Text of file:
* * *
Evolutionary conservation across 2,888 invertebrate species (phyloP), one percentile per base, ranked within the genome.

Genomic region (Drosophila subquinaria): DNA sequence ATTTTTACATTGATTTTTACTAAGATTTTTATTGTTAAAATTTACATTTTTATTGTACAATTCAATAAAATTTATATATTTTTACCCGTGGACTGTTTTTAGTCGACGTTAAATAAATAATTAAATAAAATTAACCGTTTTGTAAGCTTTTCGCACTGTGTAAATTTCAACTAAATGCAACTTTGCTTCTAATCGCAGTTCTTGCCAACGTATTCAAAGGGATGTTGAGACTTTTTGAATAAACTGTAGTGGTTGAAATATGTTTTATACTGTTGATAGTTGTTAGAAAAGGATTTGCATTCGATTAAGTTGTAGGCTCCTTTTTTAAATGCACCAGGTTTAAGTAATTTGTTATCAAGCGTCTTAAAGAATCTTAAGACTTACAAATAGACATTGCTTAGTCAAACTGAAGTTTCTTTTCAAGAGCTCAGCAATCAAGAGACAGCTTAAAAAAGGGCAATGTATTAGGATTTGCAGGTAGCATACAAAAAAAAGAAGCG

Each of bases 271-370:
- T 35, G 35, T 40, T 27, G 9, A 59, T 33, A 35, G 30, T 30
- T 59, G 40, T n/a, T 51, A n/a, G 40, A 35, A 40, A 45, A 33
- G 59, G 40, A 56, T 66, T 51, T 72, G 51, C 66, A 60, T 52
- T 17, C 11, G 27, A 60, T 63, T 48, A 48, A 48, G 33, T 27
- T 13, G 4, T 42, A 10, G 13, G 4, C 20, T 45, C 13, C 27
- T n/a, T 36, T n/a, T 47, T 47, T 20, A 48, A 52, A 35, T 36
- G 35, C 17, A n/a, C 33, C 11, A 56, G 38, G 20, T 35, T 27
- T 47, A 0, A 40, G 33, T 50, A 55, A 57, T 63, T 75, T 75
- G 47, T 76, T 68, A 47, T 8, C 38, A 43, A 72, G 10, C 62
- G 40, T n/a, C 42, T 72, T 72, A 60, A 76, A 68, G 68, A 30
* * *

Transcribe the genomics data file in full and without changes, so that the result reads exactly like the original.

Evolutionary conservation across 2,888 invertebrate species (phyloP), one percentile per base, ranked within the genome.

Genomic region (Drosophila subquinaria): DNA sequence ATTTTTACATTGATTTTTACTAAGATTTTTATTGTTAAAATTTACATTTTTATTGTACAATTCAATAAAATTTATATATTTTTACCCGTGGACTGTTTTTAGTCGACGTTAAATAAATAATTAAATAAAATTAACCGTTTTGTAAGCTTTTCGCACTGTGTAAATTTCAACTAAATGCAACTTTGCTTCTAATCGCAGTTCTTGCCAACGTATTCAAAGGGATGTTGAGACTTTTTGAATAAACTGTAGTGGTTGAAATATGTTTTATACTGTTGATAGTTGTTAGAAAAGGATTTGCATTCGATTAAGTTGTAGGCTCCTTTTTTAAATGCACCAGGTTTAAGTAATTTGTTATCAAGCGTCTTAAAGAATCTTAAGACTTACAAATAGACATTGCTTAGTCAAACTGAAGTTTCTTTTCAAGAGCTCAGCAATCAAGAGACAGCTTAAAAAAGGGCAATGTATTAGGATTTGCAGGTAGCATACAAAAAAAAGAAGCG

Each of bases 271-370:
- T 35, G 35, T 40, T 27, G 9, A 59, T 33, A 35, G 30, T 30
- T 59, G 40, T n/a, T 51, A n/a, G 40, A 35, A 40, A 45, A 33
- G 59, G 40, A 56, T 66, T 51, T 72, G 51, C 66, A 60, T 52
- T 17, C 11, G 27, A 60, T 63, T 48, A 48, A 48, G 33, T 27
- T 13, G 4, T 42, A 10, G 13, G 4, C 20, T 45, C 13, C 27
- T n/a, T 36, T n/a, T 47, T 47, T 20, A 48, A 52, A 35, T 36
- G 35, C 17, A n/a, C 33, C 11, A 56, G 38, G 20, T 35, T 27
- T 47, A 0, A 40, G 33, T 50, A 55, A 57, T 63, T 75, T 75
- G 47, T 76, T 68, A 47, T 8, C 38, A 43, A 72, G 10, C 62
- G 40, T n/a, C 42, T 72, T 72, A 60, A 76, A 68, G 68, A 30